If this is the point in the season when Jurgen Klopp begins to think seriously about his summer transfer strategy – not least the considerable task of sorting out that pesky defence – then the past few weeks will likely have brought as much confusion as clarity.
Liverpool might have edged past Stoke on Saturday but it was little thanks to their perennially shaky backline, who would have conceded rather more goals than they did were it not for the heroics of Simon Mignolet (you read that sentence right – do not adjust your set). Any discussion of Liverpool's defence is by now well-trodden ground, but it is by far the most benevolent of the Premier League’s top six, having overseen just a single clean sheet since the start of 2017. So it was no surprise at the Britannia when a chaotic first half for Klopp’s backline concluded with Jon Walters sauntering into the six-yard box, not a marker in sight, to head home his customary goal against the Merseysiders.
The freewheeling ease of Walters’ goal came to mind two days later, when Arsenal’s repeated attempts to breach Crystal Palace’s defence were repelled by Sam Allardyce’s battle-hardened gang of clean-sheet fetishists, led with murderous intent by a certain Liverpool employee.
Mamadou Sakho, who was ostracised and ousted by Klopp after various breaches of club discipline, joined a Palace side that was in dire straits, conceding goals at the rate of roughly two a game and looking verily doomed. Since coming into the side he has been sensational, Palace having won five in six and marching steadily towards midtable safety, four clean sheets thrown in for good measure.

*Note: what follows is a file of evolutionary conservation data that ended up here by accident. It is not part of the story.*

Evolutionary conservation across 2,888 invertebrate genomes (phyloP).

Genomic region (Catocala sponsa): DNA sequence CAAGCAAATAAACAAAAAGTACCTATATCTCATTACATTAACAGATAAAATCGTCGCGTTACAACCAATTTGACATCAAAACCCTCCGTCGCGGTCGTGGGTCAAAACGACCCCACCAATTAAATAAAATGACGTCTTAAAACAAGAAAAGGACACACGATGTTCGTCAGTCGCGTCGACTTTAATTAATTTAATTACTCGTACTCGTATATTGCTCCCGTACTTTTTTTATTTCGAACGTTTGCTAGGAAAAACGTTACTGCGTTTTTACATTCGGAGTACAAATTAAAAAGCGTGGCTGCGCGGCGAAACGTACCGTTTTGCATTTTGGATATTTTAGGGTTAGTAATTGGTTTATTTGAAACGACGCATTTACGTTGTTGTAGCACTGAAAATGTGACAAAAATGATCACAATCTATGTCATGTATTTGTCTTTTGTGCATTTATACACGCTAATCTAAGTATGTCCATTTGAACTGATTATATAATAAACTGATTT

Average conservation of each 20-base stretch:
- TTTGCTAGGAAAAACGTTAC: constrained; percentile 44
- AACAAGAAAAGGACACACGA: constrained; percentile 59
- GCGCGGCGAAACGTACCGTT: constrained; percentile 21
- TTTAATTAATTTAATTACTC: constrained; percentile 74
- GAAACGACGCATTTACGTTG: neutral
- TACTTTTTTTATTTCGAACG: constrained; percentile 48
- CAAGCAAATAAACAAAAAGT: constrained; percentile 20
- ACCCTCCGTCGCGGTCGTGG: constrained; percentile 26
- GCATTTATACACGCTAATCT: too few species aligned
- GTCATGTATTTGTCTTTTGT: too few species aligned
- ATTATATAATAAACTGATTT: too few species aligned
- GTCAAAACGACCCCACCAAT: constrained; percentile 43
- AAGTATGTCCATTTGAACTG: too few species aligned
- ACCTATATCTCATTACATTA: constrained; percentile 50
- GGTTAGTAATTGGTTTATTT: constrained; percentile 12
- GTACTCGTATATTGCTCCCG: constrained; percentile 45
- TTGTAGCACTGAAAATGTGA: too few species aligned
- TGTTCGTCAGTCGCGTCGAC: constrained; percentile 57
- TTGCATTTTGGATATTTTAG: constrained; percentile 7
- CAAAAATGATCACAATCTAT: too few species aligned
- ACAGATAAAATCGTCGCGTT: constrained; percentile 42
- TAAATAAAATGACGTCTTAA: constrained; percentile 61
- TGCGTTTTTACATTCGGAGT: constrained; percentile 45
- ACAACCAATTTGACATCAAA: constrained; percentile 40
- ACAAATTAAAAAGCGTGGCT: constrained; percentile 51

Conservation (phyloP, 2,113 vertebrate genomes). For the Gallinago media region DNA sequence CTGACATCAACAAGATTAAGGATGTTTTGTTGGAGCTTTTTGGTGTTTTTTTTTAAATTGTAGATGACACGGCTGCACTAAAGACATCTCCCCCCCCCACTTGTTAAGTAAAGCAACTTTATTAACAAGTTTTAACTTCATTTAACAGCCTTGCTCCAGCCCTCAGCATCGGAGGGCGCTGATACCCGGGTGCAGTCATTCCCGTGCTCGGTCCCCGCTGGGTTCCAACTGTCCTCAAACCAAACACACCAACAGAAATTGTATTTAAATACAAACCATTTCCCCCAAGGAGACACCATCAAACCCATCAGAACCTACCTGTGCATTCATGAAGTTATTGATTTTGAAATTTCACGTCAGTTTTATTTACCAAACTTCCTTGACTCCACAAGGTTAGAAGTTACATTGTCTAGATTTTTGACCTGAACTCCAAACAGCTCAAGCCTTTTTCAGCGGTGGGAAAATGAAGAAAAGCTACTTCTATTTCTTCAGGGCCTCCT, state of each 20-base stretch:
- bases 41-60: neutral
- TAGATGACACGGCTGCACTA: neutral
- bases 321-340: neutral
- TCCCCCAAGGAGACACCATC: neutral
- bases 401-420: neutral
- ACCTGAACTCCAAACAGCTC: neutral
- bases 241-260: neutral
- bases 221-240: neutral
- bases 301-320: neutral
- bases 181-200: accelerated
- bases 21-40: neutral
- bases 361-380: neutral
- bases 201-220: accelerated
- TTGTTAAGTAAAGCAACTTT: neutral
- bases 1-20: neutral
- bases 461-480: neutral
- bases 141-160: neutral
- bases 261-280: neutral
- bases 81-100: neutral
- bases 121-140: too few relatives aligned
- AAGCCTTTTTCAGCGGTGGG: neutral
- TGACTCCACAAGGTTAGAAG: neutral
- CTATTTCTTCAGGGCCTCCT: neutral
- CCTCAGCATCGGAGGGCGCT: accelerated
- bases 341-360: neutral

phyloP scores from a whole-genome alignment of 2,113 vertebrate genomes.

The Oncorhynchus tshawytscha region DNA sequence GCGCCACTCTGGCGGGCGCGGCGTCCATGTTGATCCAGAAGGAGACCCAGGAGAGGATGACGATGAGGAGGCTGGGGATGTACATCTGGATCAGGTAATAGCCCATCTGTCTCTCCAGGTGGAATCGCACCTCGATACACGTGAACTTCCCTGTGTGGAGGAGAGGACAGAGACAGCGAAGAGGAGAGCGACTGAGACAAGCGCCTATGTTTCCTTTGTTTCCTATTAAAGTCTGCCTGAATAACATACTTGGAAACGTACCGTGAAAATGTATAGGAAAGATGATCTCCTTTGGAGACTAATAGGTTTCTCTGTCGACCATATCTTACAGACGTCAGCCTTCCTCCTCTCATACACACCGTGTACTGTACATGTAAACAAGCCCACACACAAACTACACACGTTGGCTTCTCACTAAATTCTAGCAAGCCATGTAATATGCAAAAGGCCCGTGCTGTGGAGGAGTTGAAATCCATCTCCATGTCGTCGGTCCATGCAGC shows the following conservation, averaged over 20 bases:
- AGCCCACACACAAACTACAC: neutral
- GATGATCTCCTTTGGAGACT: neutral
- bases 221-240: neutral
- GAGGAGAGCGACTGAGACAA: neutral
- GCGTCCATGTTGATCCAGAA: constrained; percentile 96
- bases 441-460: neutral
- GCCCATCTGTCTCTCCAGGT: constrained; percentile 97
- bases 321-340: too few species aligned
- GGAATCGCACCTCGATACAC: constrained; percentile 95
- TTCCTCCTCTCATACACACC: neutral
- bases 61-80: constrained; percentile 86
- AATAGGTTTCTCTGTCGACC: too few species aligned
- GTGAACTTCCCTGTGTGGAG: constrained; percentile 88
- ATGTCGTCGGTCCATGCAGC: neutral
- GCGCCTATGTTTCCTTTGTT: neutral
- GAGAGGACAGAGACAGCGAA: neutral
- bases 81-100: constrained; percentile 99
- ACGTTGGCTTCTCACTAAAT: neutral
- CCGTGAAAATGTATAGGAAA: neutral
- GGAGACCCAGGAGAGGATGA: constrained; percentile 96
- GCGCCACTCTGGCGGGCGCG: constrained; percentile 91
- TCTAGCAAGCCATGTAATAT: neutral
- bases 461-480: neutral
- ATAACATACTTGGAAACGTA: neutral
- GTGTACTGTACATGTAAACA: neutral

One notable moment in Monday night’s game came when Sakho locked horns with Olivier Giroud, Arsenal’s brick outhouse of a target man, inside the penalty area. The French defender left his countryman in a crumpled heap, beaten for strength, aggression and desire, appealing in vain for a penalty he didn’t deserve.
It was a moment that contrasted starkly to the freedom given to Walters by his former team-mates on Saturday, and indeed that given to strikers of similar stature over recent months. Benik Afobe, Shane Long, Fernando Llorente, Mikhail Antonio, Sam Vokes and Salomon Rondon have all scored against Liverpool in the time since Sakho last kicked a ball for the club – all centre-forwards who are very much the proverbial “handful”, even if they don’t have a pinch of elite talent between them.
Sakho had already attained cult-hero status among a sizeable faction of Liverpool fans before his exile, so his sparkling form since joining Palace has merely loudened the debate about Klopp’s decision to swing the axe. That his notional berth on the left side of defence has been largely taken by Lucas Leiva – a repurposed midfielder who has looked exactly that – or Ragnar Klavan – an ageing, cut-price signing who has, well, looked exactly that – has hardly helped Klopp’s cause.
The fact that Sakho was dispensed with for disciplinary rather than footballing reasons muddies the debate a bit, although whether it should do is another question. Sporting talent is only one contributing factor towards an effective team; if Klopp feels Sakho was a harmful influence then who’s to say he wasn’t bang on in that judgment? By all accounts, the club want rid of the defender for good and the fact that their stance has not changed in the wake of recent events is telling – although you’d like to think they might keep an open mind.
Read the full article on eurosport.co.uk: Don’t shoot Jurgen Klopp for letting Mamadou Sakho leave on loan